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OriginOfSpecies - 475 Rows
Column Type #Values Column Stats
id int(11) 475 Column Stats
subject varchar(80) 14 Column Stats
title varchar(250) 139 Column Stats
ordinal int(11) 30 Column Stats
description text 474 Column Stats

475 rows, page 23 of 119 (4/p)
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Export to Excel select * from OriginOfSpecies order by subject, title, ordinal limit 88, 4 (Page 23: Row)
subject
title
ordinal
description
03 - Struggle for Existence 03-06 - Competition Universal 10 Eggs or very young animals seem generally to suffer most, but this is not invariably the case. With plants there is a vast destruction of seeds, but, from some observations which I have made, it appears that the seedlings suffer most from germinating in ground already thickly stocked with other plants.

Seedlings, also, are destroyed in vast numbers by various enemies; for instance, on a piece of ground three feet long and two wide, dug and cleared, and where there could be no choking from other plants, I marked all the seedlings of our native weeds as they came up, and out of 357 no less than 295 were destroyed, chiefly by slugs and insects.

seedling
seedling

slug
slug

insect
insect


If turf which has long been mown, and the case would be the same with turf closely browsed by quadrupeds, be let to grow, the more vigorous plants gradually kill the less vigorous, though fully grown plants; thus out of twenty species growing on a little plot of mown turf (three feet by four) nine species perished, from the other species being allowed to grow up freely.

quadruped
quadruped

zebra
zebra
03 - Struggle for Existence 03-06 - Competition Universal 20 The amount of food for each species of course gives the extreme limit to which each can increase; but very frequently it is not the obtaining food, but the serving as prey to other animals, which determines the average numbers of a species.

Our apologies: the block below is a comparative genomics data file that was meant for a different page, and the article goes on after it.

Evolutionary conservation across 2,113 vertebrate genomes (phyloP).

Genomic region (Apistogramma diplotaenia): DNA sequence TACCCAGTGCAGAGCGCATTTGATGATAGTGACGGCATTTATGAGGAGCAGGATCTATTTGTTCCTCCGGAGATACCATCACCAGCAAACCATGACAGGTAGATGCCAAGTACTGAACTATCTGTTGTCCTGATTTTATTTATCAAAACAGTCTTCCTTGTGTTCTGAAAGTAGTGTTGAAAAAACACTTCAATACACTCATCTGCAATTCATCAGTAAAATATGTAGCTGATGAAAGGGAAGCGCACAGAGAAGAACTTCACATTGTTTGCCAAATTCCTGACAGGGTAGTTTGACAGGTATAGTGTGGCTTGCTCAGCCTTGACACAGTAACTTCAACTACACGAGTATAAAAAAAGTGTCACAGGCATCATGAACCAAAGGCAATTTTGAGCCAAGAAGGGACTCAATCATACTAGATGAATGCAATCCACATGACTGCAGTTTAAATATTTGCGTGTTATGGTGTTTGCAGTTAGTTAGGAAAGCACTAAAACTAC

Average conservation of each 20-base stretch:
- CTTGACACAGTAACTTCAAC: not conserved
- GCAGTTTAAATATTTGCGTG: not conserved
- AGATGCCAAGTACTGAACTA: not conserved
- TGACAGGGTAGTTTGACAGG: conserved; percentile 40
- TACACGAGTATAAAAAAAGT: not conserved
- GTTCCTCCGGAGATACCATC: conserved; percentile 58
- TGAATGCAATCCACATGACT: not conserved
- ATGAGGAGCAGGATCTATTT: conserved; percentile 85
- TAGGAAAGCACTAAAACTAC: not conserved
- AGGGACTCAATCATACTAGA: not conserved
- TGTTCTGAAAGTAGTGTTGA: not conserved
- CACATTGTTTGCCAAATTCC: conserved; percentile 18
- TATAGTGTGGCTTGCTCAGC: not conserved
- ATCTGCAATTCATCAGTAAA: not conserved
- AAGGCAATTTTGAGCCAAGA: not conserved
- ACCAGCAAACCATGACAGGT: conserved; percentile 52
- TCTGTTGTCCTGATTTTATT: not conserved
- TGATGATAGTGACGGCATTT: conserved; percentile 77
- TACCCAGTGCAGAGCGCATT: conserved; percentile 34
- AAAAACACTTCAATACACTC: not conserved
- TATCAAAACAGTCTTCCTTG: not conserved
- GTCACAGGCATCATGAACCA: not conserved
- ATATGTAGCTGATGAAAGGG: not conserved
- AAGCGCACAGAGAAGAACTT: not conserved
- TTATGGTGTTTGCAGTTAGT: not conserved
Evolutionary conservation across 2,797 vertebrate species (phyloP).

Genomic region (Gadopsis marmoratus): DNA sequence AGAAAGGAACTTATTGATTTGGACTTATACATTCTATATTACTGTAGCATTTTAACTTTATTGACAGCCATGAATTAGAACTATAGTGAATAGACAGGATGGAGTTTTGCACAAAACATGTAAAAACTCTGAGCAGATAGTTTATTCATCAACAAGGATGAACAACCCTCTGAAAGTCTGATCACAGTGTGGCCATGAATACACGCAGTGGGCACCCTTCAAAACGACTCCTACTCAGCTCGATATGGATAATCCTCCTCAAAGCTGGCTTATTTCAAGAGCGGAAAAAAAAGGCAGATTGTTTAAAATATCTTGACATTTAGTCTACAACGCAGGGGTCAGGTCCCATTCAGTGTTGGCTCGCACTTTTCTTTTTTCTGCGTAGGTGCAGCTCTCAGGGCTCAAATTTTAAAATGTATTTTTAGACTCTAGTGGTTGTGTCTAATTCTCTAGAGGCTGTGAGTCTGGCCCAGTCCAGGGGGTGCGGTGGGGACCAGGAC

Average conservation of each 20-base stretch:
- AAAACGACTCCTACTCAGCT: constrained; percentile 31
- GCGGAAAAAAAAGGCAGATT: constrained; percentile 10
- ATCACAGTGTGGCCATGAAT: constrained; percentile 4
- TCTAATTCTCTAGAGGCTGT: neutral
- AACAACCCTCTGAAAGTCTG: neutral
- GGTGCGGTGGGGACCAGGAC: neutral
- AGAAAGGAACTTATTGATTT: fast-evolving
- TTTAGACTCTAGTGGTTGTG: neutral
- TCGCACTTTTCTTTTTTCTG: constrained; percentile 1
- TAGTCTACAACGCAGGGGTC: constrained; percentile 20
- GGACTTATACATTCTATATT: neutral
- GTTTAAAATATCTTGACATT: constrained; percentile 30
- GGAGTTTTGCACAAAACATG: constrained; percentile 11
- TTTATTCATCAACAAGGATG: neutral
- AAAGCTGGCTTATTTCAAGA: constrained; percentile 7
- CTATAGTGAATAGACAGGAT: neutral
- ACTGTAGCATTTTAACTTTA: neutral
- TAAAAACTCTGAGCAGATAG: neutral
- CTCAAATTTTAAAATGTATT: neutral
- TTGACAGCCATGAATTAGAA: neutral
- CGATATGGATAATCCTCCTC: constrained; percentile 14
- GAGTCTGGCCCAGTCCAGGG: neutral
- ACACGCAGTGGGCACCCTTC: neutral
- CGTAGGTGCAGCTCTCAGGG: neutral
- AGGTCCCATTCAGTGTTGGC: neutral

Thus, there seems to be little doubt that the stock of partridges, grouse, and hares on any large estate depends chiefly on the destruction of vermin.

If not one head of game were shot during the next twenty years in England, and, at the same time, if no vermin were destroyed, there would, in all probability, be less game than at present, although hundreds of thousands of game animals are now annually shot.

food
food

prey
prey


On the other hand, in some cases, as with the elephant, none are destroyed by beasts of prey; for even the tiger in India most rarely dares to attack a young elephant protected by its dam.

elephant
elephant

tiger
tiger

India
India
03 - Struggle for Existence 03-07 - Effects of Climate 10 Climate plays an important part in determining the average number of a species, and periodical seasons of extreme cold or drought seem to be the most effective of all checks.

I estimated (chiefly from the greatly reduced numbers of nests in the spring) that the winter of 1854-5 destroyed four-fifths of the birds in my own grounds; and this is a tremendous destruction, when we remember that ten per cent is an extraordinarily severe mortality from epidemics with man.

The action of climate seems at first sight to be quite independent of the struggle for existence; but in so far as climate chiefly acts in reducing food, it brings on the most severe struggle between the individuals, whether of the same or of distinct species, which subsist on the same kind of food.

Even when climate, for instance, extreme cold, acts directly, it will be the least vigorous individuals, or those which have got least food through the advancing winter, which will suffer most.

When we travel from south to north, or from a damp region to a dry, we invariably see some species gradually getting rarer and rarer, and finally disappearing; and the change of climate being conspicuous, we are tempted to attribute the whole effect to its direct action.

But this is a false view; we forget that each species, even where it most abounds, is constantly suffering enormous destruction at some period of its life, from enemies or from competitors for the same place and food; and if these enemies or competitors be in the least degree favoured by any slight change of climate, they will increase in numbers; and as each area is already fully stocked with
inhabitants, the other species must decrease.

When we travel southward and see a species decreasing in numbers, we may feel sure that the cause lies quite as much in other species being favoured, as in this one being hurt.

So it is when we travel northward, but in a somewhat lesser degree, for the number of species of all kinds, and therefore of competitors, decreases northwards; hence in going northwards, or in ascending a mountain, we far oftener meet with stunted forms, due to the directly injurious action of climate, than we do in proceeding southwards or in descending a mountain.

When we reach the arctic regions, or snowcapped summits, or absolute deserts, the struggle for life is almost exclusively with the elements.
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03 - Struggle for Existence 03-07 - Effects of Climate 20 That climate acts in main part indirectly by favouring other species, we clearly see in the prodigious number of plants which in our gardens can perfectly well endure our climate, but which never become naturalised, for they cannot compete with our native plants nor resist destruction by our native animals.